With just 140 characters at their disposal on Twitter, Minnesota lawmaker and their staff have found plenty of ways to get in trouble.
On Sunday night, Republican Rep. Pat Garofalo sent out a tweet linking NBA players to street crime. The tweet produced a firestorm of criticism and was called racist nationwide. On Monday morning, Garofalo said he sincerely apologized for the message.
The five-term state lawmaker had bipartisan company in his Twitter turmoil.
Last year, Democratic Rep. Ryan Winkler tweeted of U.S. Supreme Court's voting rights act decision, that the “VRA majority is four accomplices to race discrimination and one Uncle Thomas.” The reference to Clarence Thomas, the only African American member of the Supreme Court, with the racial epithet was shared around the country. Winkler, who had been contemplating a run for Secretary of State at the time, deleted the tweet and said he didn't understand the reference would be offensive.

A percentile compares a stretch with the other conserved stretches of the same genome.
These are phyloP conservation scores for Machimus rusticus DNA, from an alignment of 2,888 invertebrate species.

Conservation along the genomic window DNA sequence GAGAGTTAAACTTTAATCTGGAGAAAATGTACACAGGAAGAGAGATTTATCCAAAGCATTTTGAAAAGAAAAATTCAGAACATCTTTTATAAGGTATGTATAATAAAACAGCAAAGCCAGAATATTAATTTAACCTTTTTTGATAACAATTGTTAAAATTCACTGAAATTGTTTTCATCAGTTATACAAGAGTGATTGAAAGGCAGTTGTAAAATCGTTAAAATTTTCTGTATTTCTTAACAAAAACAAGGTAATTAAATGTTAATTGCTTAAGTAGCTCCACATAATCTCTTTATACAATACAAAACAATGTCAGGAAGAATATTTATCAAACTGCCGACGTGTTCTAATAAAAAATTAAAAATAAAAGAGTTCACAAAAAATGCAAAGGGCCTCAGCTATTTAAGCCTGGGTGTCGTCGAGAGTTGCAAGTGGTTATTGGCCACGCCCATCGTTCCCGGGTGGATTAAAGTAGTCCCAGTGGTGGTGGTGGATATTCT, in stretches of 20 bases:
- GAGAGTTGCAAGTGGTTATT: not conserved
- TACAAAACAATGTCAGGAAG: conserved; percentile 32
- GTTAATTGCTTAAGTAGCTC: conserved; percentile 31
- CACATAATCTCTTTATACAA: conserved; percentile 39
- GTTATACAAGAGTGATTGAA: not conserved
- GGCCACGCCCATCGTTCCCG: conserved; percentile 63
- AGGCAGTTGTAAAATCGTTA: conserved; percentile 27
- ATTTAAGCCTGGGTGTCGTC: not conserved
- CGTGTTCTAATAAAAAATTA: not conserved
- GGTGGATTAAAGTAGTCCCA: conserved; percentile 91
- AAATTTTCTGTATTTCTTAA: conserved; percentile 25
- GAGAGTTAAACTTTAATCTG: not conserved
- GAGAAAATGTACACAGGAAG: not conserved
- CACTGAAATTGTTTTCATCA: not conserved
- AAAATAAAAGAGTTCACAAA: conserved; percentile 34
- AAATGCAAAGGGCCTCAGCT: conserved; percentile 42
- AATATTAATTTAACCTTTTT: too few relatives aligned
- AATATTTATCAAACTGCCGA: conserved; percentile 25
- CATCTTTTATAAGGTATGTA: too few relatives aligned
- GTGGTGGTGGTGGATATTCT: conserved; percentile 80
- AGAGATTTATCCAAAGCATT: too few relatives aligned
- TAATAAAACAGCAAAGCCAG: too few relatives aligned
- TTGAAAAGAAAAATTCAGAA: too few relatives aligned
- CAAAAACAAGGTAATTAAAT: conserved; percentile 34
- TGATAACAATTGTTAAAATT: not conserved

The year before, then-Republican Senate staffer Bob Koss tangled with then-Republican state Rep. John Kriesel over same-sex marriage, shortly before a constitutional amendment to ban same-sex marriage was on the ballot. Koss lost his Senate job in the wake of the late night tweeting.
In 2011, then-state Sen. Gretchen Hoffman, R-Vergas, tweeted that Democratic Sen. Barb Goodwin called people with mental illness "idiots and imbeciles" during a Senate floor debate. Goodwin was, in fact, disparaging the historic terms used for people with mental illness. That incident resulted in an ethics complaint. The ethics panel met for five hours and decided the complaint would be dropped if Hoffman apologized, which she did.
And in 2009, as Twitter was dawning as a way for lawmakers to share their thoughts, Democratic Rep. Paul Gardner used the messaging service during a floor session to suggest that Republican Rep. Tom Emmer was nastier to women during debate than he was to men and that Republican Rep. Mark Buesgens had a black eye. Gardner, too, was brought up on ethics charges and issued a public apology.